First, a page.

Definition: Hydroelectric power
The use of flowing water to power a turbine to produce electrical energy.
- Hydroelectricity is the term referring to electricity generated by hydropower; the production of electrical power through the use of the gravitational force of falling or flowing water. In 2015 hydropower generated 16.6% of the worlds total electricity and 70% of all renewable electricity, and is expected to increase about 3.1% each year for the next 25 years.Hydropower is produced in 150 countries, with the Asia-Pacific region generating 33 percent of global hydropower in 2013. China is the largest hydroelectricity producer, with 920 TWh of production in 2013, representing 16.9 percent of domestic electricity use.The cost of hydroelectricity is relatively low, making it a competitive source of renewable electricity. The hydro station consumes no water, unlike coal or gas plants. The average cost of electricity from a hydro station larger than 10 megawatts is 3 to 5 U.S. cents per kilowatt-hour. With a dam and reservoir it is also a flexible source of electricity since the amount produced by the station can be changed up or down very quickly to adapt to changing energy demands. Once a hydroelectric complex is constructed, the project produces no direct waste, and has a considerably lower output level of greenhouse gases than fossil fuel powered energy plants.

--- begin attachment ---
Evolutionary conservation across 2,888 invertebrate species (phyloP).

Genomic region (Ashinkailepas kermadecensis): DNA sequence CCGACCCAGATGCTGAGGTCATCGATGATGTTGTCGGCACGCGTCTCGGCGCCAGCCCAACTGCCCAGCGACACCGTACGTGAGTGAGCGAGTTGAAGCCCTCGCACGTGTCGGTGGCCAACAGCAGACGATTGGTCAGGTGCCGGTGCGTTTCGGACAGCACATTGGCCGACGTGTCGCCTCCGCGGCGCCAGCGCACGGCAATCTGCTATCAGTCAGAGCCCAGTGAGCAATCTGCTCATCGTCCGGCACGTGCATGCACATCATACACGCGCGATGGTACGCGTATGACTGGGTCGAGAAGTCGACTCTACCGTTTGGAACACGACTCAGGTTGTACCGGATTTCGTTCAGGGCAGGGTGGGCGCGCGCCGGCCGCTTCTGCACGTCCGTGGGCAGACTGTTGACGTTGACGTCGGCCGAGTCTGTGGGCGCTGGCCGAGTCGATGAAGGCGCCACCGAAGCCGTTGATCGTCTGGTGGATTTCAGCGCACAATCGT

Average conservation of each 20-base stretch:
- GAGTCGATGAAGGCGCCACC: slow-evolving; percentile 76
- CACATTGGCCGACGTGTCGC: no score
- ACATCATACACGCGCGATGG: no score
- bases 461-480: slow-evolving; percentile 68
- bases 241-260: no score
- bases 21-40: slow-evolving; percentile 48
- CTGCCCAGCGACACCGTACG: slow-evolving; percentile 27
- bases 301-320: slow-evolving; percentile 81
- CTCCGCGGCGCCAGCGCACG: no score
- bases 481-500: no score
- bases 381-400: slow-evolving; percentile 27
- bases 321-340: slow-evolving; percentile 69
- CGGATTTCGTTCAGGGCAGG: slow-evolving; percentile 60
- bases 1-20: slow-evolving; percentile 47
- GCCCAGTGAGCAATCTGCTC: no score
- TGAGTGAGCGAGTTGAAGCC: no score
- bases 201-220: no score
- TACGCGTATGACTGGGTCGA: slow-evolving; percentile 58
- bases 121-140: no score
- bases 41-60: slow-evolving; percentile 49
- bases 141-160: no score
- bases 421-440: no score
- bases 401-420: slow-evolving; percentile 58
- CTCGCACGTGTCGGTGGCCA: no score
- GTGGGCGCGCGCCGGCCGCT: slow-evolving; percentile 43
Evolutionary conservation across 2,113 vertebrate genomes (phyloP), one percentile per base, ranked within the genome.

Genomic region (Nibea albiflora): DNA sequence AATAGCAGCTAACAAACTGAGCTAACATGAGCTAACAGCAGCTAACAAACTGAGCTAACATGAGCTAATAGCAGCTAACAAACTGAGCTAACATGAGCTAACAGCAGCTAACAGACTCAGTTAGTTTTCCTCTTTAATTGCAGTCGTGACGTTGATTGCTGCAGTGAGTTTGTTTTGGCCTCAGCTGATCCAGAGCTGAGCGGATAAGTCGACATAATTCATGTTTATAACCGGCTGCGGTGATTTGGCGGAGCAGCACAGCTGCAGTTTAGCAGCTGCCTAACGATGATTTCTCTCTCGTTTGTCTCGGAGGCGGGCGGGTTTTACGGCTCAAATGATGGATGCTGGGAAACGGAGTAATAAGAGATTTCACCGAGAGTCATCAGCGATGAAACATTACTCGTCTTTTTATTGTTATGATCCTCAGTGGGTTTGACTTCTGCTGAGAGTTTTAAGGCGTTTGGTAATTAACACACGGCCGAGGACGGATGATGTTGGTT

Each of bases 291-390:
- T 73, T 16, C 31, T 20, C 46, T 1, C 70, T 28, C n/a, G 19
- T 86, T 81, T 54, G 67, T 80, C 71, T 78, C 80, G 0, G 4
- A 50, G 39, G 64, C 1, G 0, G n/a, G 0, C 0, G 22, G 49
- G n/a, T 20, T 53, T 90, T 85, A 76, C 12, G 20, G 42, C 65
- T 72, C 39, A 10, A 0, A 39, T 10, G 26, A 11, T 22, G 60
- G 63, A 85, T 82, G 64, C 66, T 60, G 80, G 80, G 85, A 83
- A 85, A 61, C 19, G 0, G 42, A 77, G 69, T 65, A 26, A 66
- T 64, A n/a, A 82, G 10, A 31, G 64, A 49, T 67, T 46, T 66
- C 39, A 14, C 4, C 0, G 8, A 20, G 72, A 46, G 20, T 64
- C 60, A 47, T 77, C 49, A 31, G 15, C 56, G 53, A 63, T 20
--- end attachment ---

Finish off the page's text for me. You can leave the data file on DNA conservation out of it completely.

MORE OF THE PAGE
- Hydro power is electrical energy produced through the power of moving water. Power obtained from the (typically gravitational) movement of water., Hydropower plants derive energy from the force of moving water and harness this energy for useful purposes. Traditional uses include watermills. In modern technology, hydropwer moves turbines that pass on their energy to a generator which then produces electric power. Hydropower is a type of renewable energy, and once the power plant is constructed it produces little to no waste. Globally, hydropower contributes more electricity than any other renewable energy type.
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